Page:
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Alleged links to extremism, armed struggle threaten Iran’s Africa partnership
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Iranian President Ebrahim Raisi’s three-country tour of Africa in mid-July marked the first time the controversial country’s president has visited the continent in more than 11 years.

Raisi’s government has made a point of seeking closer ties with Africa and has increased trade. But Iran’s connection to extremism, arms and drug smuggling on the continent undercut those relationships.

“Sanctions have been hurting Iran for a long time, but the Raisi administration’s top priority is to defeat the sanctions,” Tehran-based researcher Ali Akbar Dareini of Al Jazeera’s Center for Strategic Studies said during an Al Jazeera panel discussion on July 12. “His tour of Africa represents a major strategic shift in Iran’s foreign policy.”

Raisi visited Kenya, Uganda and Zimbabwe in July and attended the BRICS summit in August. BRICS is an acronym for the grouping of Brazil, Russia, India, China and South Africa, which was added in 2010.

During the 2023 summit in Johannesburg, BRICS invited Argentina, Egypt, Ethiopia, Iran, Saudi Arabia and the United Arab Emirates (UAE) to become new members.

Dr. Samuel Ramani, an associate fellow at the Royal United Services Institute, said that while Iran is growing its presence in Africa, its destabilizing activities and reputation as a malign actor hinder its ability to expand influence.

“Despite Iran’s commitment to a greater presence in Africa, Tehran’s strategy on the continent is riddled with contradictions,” Ramani wrote in an opinion piece for the Gulf International Forum. “Iran’s dual role as both an aspiring regional partner and a force of chaos continues to restrict the depth of its partnerships in Africa.”
Observers have long accused Iran of fomenting sectarian tension in the Middle East through proxies. In recent years, its activities in Africa have evoked similar accusations.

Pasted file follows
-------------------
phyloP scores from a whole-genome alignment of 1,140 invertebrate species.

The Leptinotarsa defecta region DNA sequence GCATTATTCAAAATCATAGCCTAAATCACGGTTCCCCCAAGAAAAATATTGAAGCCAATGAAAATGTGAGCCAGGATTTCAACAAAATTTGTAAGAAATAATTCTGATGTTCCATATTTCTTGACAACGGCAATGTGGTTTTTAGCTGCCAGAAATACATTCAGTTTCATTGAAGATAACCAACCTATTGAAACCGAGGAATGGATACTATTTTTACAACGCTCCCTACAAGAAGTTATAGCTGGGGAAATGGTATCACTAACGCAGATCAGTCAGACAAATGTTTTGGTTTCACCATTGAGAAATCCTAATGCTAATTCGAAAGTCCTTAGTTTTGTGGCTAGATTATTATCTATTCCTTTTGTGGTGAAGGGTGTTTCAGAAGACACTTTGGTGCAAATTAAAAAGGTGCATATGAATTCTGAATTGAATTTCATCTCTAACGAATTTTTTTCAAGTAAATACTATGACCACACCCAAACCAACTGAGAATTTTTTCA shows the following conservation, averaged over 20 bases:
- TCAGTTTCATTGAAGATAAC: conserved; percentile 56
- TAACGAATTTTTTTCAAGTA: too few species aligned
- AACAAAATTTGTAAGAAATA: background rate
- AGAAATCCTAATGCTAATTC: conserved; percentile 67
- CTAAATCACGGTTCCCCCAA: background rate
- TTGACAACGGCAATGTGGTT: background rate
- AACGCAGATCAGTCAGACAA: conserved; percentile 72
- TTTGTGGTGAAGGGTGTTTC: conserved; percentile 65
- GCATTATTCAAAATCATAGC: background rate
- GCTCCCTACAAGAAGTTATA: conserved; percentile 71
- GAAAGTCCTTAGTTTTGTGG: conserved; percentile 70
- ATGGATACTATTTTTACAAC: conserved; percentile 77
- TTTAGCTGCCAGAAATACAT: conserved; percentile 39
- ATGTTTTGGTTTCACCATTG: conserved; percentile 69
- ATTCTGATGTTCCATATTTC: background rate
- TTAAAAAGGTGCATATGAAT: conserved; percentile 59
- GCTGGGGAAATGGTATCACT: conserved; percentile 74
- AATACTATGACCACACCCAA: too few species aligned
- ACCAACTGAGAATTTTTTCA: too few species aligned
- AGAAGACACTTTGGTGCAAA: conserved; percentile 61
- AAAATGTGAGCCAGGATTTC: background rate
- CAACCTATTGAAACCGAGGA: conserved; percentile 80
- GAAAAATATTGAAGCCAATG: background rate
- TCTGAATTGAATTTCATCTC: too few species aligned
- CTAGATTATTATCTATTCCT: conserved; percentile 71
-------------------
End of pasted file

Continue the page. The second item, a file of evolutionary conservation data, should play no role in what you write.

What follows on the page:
“Iran is working to build land corridors across the region in order to improve its capacity to move fighters and supplies from one battlefield to the next,” the Morocco World News reported in 2022.

Morocco is one of Iran’s loudest opponents in Africa. It cut ties with Iran in 2018, citing “irrefutable proof” that through its Lebanon-based proxy group Hezbollah, Iran provided military training and logistical support to the Polisario Front, the Western Sahara separatist group based in Algeria.

Ramani said Hezbollah remains heavily involved in West African smuggling networks, with Côte d’Ivoire emerging as a hub of narcotics trafficking and money laundering.

“Hezbollah’s arms and narcotics trafficking extend to other West African countries, such as Guinea, Togo, Guinea-Bissau and Sierra Leone, and are part of a global operation that nets the militant group $1 billion each year,” Ramani wrote.

Iran also has built a smuggling network for illegal weapons in the Horn of Africa, which extends to countries throughout the continent. Iran sold its Mohajer-6 military drones to the Ethiopian army during its civil war with the Tigray region.

“Iran’s arms shipments to non-state actors have been viewed with suspicion by many across Africa,” Ramani wrote. “Iran’s establishment of a proxy network in Somalia, which has allegedly funneled arms to Yemen’s Houthi rebels and to other clients throughout East Africa, is the most noteworthy example of Tehran’s policy of weapons proliferation.”

Iran has been accused of plotting attacks and at least one assassination on African soil. In 2021, Ethiopia seized weapons and explosives and arrested 15 people who planned to attack the UAE embassy in Addis Ababa. Authorities said a second group was planning to attack the UAE embassy in Sudan.

In November 2022, authorities in Ghana, Senegal and Tanzania arrested five suspected agents of Iran’s Quds Force, a branch of its Islamic Revolutionary Guards Corps, for allegedly plotting to carry out attacks against tourists and businesspeople.

Experts say another Iranian export — its radical version of Islamic ideology — undermines its presence in Africa and makes countries hesitant to deepen ties with Iran.

“Iran is perceived as a malign actor by many governments in Africa largely due to its efforts to export its favored version of political Islam, making them suspicious of Iran’s intentions and reluctant to embrace it as a trusted partner,” Iranian journalist Kourosh Ziabari wrote for the Arab Gulf States Institute think tank in May 2023.

(ADF Magazine)

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